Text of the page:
- Genes, mutations, and cancer risk
- What is genetic testing?
- Who should have genetic testing?
- What are the benefits of genetic testing?
- What are the drawbacks of genetic testing?
- Who pays for genetic testing?
- What happens during genetic testing?
- What if genetic testing shows an increased cancer risk?
- How else might genetic information be used?
- What’s the future of genetic testing?
- To learn more
How else might genetic information be used?
Patients, families, and health care professionals are not the only ones interested in genetic information. Here are some of the other groups who might use this information:
Medical and pharmaceutical researchers
Medical and pharmaceutical researchers are interested in low-cost access to genetic information and materials. This is why the pharmaceutical industry (companies that make medicines) has opposed donor ownership of genetic material. If a person owns their genetic information, the pharmaceutical companies might have to pay the donor for access to the information. Members of the pharmaceutical lobby have argued against people owning their own genetic information, stating it would drive up drug costs, which would be passed on to the consumer.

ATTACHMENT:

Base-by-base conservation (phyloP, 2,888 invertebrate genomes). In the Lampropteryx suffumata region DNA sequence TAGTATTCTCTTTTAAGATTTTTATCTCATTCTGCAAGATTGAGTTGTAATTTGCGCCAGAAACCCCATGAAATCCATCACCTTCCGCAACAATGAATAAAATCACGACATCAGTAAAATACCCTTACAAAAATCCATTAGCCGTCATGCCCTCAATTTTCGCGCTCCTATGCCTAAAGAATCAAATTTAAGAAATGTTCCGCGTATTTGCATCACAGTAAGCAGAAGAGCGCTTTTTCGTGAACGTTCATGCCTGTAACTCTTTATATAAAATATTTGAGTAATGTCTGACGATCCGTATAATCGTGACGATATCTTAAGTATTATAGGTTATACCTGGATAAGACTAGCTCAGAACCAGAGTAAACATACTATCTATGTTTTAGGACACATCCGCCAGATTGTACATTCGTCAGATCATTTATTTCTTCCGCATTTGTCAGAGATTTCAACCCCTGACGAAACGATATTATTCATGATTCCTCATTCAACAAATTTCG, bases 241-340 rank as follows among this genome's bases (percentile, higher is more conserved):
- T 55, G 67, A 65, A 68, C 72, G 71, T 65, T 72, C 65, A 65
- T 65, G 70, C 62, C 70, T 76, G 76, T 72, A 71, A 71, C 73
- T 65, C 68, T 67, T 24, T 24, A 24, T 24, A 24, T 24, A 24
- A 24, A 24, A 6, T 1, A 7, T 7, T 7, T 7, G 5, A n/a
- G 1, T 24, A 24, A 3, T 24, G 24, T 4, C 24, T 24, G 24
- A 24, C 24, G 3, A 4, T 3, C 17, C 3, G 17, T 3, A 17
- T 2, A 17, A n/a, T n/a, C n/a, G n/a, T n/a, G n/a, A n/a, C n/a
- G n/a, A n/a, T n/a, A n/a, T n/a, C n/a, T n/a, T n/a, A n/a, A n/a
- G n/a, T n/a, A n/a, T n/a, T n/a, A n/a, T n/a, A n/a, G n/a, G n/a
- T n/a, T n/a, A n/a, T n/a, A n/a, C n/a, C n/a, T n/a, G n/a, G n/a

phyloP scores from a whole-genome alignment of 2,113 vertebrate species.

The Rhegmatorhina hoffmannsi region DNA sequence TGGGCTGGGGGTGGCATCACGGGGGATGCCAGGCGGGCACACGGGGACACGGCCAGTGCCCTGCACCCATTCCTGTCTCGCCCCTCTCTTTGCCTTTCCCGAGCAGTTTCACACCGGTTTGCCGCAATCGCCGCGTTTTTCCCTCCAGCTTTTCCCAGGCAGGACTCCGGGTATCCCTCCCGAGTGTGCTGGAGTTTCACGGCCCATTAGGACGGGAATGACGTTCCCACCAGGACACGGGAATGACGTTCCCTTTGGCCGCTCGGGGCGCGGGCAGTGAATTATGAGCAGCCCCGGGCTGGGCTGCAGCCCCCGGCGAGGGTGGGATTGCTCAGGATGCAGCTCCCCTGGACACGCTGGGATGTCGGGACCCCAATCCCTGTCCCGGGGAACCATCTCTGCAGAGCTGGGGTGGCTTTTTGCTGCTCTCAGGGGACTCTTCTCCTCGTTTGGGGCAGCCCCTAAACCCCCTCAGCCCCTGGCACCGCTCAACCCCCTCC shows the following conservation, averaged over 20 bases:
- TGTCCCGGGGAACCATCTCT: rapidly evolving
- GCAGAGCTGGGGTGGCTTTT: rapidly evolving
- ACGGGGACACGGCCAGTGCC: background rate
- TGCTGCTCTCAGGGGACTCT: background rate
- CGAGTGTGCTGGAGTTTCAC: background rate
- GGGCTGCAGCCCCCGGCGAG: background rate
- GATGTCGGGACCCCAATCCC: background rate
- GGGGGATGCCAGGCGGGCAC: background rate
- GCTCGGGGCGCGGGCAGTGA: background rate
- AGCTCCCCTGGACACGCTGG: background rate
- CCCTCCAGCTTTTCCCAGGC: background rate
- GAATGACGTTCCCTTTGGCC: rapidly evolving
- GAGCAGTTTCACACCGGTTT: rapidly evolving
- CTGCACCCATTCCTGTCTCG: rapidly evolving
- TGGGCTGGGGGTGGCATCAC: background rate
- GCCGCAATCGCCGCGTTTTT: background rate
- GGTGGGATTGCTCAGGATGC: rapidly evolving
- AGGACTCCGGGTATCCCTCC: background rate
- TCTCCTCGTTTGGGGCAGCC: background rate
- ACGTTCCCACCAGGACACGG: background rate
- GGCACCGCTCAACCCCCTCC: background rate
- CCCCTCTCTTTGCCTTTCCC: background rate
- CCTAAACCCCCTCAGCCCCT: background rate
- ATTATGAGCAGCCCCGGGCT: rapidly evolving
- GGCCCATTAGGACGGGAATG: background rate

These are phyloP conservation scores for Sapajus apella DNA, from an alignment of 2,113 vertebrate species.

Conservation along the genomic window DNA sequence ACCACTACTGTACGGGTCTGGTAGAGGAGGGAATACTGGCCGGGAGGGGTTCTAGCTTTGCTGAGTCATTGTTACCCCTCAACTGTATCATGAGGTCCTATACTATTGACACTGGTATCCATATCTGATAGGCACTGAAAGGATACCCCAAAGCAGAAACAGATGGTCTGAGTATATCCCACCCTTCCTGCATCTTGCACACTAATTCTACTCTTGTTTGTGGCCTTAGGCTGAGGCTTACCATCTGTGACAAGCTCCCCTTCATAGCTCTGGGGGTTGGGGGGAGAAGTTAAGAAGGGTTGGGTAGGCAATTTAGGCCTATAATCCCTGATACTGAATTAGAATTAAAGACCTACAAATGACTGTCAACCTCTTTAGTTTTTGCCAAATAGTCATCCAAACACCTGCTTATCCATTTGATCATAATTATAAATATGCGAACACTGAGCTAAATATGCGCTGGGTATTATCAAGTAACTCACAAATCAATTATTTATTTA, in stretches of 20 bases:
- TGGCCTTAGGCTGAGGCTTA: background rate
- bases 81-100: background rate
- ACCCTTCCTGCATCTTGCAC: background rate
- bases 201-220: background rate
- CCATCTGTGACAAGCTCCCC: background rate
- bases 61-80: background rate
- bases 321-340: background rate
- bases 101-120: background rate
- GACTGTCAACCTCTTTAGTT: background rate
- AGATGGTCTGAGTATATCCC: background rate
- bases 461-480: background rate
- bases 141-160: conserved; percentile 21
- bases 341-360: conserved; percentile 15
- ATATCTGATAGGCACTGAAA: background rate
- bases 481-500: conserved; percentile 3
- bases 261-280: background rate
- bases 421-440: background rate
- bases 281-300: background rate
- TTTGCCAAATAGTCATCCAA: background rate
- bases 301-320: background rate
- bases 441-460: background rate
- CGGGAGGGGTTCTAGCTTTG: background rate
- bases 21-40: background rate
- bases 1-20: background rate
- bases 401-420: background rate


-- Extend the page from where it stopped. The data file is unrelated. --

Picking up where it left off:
Today, medical researchers must get the individual’s informed consent before any studies of tissue samples and DNA can be done.
Insurers also could benefit from access to genetic information.
In the past, health insurers could use this type of information when deciding who to cover and how much to charge for insurance. But this has changed. Federal law, based on the Genetic Information Nondiscrimination Act (GINA), no longer allows health insurers to base these decisions on the results of genetic information..
Note that GINA does not restrict use of genetic information for life insurance, disability insurance, or long-term care insurance. It also does not say that health insurers must pay for any particular genetic test or treatment.
Employers are allowed to ask for genetic testing when it is used to monitor exposure to potentially toxic chemicals and substances in the workplace. But discrimination and employment decisions based on genetic information are barred at the national level for most employers. GINA prohibits the use of genetic information in workplace employment decisions for non-governmental organizations. For more on GINA, see the section called “What are the benefits of genetic testing?”
Last Medical Review: 10/18/2013
Last Revised: 10/18/2013